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Sweeney Todd

Elaine Paige and Mark Delavan in Sweeney Todd
(Photo © Carol Rosegg)
Are we all agreed that Sweeney Todd is one of the true masterworks of the American musical theater? I hope so -- and it certainly seems so. Highly respected by music and theater critics alike, the magnificent Stephen Sondheim-Hugh Wheeler opus has also proven wildly popular with audiences in frequent performances by opera companies and regional theaters throughout the world. In recent years, it has also become a favorite for concert presentation by symphony orchestras.

It really says something that, like West Side Story -- another immortal musical in which Stephen Sondheim had a hand -- Sweeney continues to receive a great number of productions even though it's an extraordinarily difficult piece. In short, people love the show so much that they're determined to present it and are willing to pull out all the stops to do so correctly. I'm happy to say that I've never witnessed a less than competent performance of the piece. And the New York City Opera production -- staged by Hal Prince, director of the original Broadway Sweeney -- rises far above the level of competence.

At last evening's performance, the title role was sung by Mark Delavan; he's sharing the role with Timothy Nolen, who had a major success in the part when City Opera first did Sweeney Todd in 1984. I've had the pleasure of seeing and hearing Delavan triumph at NYCO in several operatic roles and, given his strong acting ability and magnificent voice, I suspected that he would be a fine Sweeney. (A few years back, he was wonderful as Horace Tabor in Douglas Moore's English-language opera The Ballad of Baby Doe.) My suspicions proved correct: Delavan is a major presence in the role with his huge, rolling baritone and his striking physicality. The fact that he's a very large man adds an extra level of scariness to the role of the Demon Barber of Fleet Street. If Delavan does not quite possess the top-notch musical theater acting skills of such Sweeneys as Len Cariou and George Hearn, he's still a force to be reckoned with.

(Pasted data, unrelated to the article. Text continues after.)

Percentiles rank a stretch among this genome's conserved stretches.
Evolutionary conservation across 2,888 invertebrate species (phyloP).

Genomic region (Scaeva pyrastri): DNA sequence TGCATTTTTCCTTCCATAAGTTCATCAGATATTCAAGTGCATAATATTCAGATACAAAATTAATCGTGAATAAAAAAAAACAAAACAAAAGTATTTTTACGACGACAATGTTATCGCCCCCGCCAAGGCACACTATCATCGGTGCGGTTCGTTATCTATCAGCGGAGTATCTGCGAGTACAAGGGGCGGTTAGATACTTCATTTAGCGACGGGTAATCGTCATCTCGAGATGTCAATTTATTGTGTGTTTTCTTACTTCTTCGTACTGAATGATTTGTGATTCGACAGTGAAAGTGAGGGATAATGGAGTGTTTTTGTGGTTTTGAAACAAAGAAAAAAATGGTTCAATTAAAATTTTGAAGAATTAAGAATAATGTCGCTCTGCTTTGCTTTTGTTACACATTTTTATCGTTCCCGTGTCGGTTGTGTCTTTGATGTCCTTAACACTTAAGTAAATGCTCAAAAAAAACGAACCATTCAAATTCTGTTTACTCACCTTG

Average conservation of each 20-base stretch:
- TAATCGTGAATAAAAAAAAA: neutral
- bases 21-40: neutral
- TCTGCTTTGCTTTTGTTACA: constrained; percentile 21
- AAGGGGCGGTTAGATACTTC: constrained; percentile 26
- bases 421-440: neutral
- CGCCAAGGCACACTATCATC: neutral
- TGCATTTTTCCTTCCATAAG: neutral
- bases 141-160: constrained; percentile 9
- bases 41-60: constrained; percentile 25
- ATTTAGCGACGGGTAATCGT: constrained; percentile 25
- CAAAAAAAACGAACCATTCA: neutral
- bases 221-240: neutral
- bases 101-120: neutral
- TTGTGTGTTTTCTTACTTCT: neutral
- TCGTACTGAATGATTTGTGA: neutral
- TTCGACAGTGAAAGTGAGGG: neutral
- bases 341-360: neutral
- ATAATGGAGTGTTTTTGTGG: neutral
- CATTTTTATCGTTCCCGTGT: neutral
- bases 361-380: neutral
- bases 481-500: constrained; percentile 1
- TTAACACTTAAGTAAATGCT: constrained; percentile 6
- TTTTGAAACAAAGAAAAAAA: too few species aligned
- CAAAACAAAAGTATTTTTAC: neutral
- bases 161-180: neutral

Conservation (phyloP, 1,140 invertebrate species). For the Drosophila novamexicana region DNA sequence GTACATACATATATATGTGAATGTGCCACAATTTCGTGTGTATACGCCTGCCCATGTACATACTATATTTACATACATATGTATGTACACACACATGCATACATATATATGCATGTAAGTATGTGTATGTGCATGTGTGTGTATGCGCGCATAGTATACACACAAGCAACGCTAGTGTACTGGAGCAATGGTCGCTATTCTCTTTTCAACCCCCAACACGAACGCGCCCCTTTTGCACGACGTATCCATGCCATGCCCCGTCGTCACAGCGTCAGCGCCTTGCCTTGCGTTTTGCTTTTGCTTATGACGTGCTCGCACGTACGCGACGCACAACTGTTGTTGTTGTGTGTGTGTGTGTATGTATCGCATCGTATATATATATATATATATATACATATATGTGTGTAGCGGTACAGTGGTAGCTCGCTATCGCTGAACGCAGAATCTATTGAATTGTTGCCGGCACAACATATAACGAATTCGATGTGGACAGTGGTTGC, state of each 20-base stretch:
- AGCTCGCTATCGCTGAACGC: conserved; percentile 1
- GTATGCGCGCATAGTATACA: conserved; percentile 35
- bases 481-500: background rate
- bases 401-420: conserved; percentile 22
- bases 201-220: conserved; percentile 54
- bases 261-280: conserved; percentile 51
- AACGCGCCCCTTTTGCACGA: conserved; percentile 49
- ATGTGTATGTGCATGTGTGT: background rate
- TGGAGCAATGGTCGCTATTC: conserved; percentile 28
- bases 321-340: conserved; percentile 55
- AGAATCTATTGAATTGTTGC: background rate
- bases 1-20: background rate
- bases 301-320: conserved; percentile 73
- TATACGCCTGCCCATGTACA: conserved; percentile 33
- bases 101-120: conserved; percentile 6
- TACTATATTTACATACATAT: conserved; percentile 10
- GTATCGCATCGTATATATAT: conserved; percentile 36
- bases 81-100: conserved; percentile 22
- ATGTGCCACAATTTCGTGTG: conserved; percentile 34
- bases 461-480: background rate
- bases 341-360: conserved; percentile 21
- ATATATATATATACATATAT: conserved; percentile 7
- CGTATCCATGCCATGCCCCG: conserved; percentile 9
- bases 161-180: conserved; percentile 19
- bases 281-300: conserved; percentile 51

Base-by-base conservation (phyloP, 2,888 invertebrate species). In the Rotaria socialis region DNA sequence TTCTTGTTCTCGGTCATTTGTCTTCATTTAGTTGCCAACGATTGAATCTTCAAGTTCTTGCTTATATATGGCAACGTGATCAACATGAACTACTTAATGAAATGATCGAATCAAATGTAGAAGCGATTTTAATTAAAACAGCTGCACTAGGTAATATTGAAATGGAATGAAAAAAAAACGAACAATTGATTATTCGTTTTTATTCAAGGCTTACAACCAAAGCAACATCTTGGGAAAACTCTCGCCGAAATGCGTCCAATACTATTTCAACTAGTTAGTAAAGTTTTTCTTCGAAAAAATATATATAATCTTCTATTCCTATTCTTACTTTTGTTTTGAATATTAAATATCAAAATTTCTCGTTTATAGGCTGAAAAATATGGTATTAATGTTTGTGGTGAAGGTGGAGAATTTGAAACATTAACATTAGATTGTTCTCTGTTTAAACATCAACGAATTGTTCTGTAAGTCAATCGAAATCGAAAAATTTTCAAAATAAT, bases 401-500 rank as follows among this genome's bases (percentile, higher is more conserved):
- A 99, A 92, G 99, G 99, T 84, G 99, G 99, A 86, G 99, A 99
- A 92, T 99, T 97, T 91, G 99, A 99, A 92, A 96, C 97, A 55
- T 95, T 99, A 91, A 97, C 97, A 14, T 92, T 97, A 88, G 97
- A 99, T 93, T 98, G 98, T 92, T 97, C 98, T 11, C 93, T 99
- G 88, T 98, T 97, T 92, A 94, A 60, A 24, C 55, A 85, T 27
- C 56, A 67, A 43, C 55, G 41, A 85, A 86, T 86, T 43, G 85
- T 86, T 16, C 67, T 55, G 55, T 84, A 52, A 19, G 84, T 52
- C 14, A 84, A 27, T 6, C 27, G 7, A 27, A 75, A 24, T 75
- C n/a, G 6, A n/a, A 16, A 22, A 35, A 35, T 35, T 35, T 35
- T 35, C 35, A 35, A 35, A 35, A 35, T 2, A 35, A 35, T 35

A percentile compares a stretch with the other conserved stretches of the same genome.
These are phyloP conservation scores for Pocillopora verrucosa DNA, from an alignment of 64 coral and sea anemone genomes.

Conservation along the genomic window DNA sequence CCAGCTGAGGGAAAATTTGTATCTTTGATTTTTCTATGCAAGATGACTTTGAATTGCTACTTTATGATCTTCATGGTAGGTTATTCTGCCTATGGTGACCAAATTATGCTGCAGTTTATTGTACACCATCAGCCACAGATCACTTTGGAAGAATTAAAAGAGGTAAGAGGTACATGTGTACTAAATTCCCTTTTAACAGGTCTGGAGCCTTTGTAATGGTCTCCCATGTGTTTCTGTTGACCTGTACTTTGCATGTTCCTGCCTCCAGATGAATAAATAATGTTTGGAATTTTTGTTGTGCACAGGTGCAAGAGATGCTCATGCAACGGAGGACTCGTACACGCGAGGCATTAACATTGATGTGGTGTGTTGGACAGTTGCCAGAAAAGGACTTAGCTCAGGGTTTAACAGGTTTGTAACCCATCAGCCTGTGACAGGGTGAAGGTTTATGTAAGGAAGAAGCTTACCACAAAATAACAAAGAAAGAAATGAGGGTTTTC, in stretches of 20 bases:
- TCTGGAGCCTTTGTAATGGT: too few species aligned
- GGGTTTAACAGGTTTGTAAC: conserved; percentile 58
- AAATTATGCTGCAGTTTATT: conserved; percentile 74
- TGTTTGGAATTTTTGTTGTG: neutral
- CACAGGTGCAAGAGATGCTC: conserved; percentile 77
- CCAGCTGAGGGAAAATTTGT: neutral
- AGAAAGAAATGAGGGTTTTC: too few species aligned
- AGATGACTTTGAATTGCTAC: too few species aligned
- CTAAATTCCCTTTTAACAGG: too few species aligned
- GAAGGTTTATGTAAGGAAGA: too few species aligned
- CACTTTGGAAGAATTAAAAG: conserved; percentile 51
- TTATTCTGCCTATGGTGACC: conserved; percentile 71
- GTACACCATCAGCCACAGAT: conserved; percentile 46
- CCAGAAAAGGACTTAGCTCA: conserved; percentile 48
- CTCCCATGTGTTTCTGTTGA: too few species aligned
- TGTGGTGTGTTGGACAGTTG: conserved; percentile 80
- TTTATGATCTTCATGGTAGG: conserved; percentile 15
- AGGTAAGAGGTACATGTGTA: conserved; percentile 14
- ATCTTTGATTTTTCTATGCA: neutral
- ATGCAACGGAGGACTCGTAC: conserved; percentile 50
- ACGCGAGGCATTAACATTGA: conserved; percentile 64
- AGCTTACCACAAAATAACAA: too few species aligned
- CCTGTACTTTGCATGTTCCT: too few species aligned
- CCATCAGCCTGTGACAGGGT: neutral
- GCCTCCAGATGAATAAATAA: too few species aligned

Playing opposite him is Elaine Paige, the first lady of the British musical stage. For some reason -- probably because she's been so busy and successful across the Pond -- Paige has almost never performed on our shores. Indeed, her one Broadway appearance was as a replacement Norma Desmond in Andrew Lloyd Webber's Sunset Boulevard. With her splendid singing voice and high-wattage stage presence, she managed to make an indelible impression as Norma even though (1) she was quite severely miscast in the part, and (2) Sunset Boulevard is an abomination. So we should all be grateful that NYCO has brought her back to New York in a great show. As the meat pie-packing Mrs. Lovett, Paige is a worthy successor to the one-and-only Angela Lansbury; she's a brilliant musical comedian for whom the wide vocal and emotional range of the part is a challenge triumphantly met. (That said, the decision to give Paige the final curtain call in this production seems questionable. To play Mrs. Lovett is no stroll along the Thames, but the role of Sweeney Todd is so extraordinarily demanding that any performer who can handle it fully deserves the final bow -- if not a medal!)